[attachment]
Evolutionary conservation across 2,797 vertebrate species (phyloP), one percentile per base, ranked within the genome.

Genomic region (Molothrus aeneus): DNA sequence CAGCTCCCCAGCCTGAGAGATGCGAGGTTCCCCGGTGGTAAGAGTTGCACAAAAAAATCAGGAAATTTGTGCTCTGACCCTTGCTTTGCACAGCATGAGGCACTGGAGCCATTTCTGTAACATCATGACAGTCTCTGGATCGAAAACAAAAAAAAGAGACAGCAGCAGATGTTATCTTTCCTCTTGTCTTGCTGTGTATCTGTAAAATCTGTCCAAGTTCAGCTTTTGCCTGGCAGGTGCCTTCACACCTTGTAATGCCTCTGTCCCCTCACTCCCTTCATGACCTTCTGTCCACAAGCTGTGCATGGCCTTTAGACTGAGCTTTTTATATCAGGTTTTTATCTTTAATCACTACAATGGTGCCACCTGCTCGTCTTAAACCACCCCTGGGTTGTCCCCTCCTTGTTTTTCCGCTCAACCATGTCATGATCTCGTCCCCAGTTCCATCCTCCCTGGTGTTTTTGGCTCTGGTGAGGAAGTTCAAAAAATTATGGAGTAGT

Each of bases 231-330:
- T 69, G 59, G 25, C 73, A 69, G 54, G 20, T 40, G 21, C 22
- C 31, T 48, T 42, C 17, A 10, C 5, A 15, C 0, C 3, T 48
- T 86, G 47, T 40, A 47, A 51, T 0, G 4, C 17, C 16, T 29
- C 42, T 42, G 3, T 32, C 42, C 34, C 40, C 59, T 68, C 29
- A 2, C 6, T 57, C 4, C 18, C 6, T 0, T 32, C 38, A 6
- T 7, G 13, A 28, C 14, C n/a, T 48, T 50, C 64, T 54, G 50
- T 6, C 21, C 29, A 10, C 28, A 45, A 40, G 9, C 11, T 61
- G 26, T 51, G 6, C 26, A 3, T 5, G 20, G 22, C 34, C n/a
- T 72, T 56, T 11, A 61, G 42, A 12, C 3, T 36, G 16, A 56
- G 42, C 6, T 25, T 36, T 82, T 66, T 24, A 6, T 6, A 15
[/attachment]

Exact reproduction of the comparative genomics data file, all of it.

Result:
Evolutionary conservation across 2,797 vertebrate species (phyloP), one percentile per base, ranked within the genome.

Genomic region (Molothrus aeneus): DNA sequence CAGCTCCCCAGCCTGAGAGATGCGAGGTTCCCCGGTGGTAAGAGTTGCACAAAAAAATCAGGAAATTTGTGCTCTGACCCTTGCTTTGCACAGCATGAGGCACTGGAGCCATTTCTGTAACATCATGACAGTCTCTGGATCGAAAACAAAAAAAAGAGACAGCAGCAGATGTTATCTTTCCTCTTGTCTTGCTGTGTATCTGTAAAATCTGTCCAAGTTCAGCTTTTGCCTGGCAGGTGCCTTCACACCTTGTAATGCCTCTGTCCCCTCACTCCCTTCATGACCTTCTGTCCACAAGCTGTGCATGGCCTTTAGACTGAGCTTTTTATATCAGGTTTTTATCTTTAATCACTACAATGGTGCCACCTGCTCGTCTTAAACCACCCCTGGGTTGTCCCCTCCTTGTTTTTCCGCTCAACCATGTCATGATCTCGTCCCCAGTTCCATCCTCCCTGGTGTTTTTGGCTCTGGTGAGGAAGTTCAAAAAATTATGGAGTAGT

Each of bases 231-330:
- T 69, G 59, G 25, C 73, A 69, G 54, G 20, T 40, G 21, C 22
- C 31, T 48, T 42, C 17, A 10, C 5, A 15, C 0, C 3, T 48
- T 86, G 47, T 40, A 47, A 51, T 0, G 4, C 17, C 16, T 29
- C 42, T 42, G 3, T 32, C 42, C 34, C 40, C 59, T 68, C 29
- A 2, C 6, T 57, C 4, C 18, C 6, T 0, T 32, C 38, A 6
- T 7, G 13, A 28, C 14, C n/a, T 48, T 50, C 64, T 54, G 50
- T 6, C 21, C 29, A 10, C 28, A 45, A 40, G 9, C 11, T 61
- G 26, T 51, G 6, C 26, A 3, T 5, G 20, G 22, C 34, C n/a
- T 72, T 56, T 11, A 61, G 42, A 12, C 3, T 36, G 16, A 56
- G 42, C 6, T 25, T 36, T 82, T 66, T 24, A 6, T 6, A 15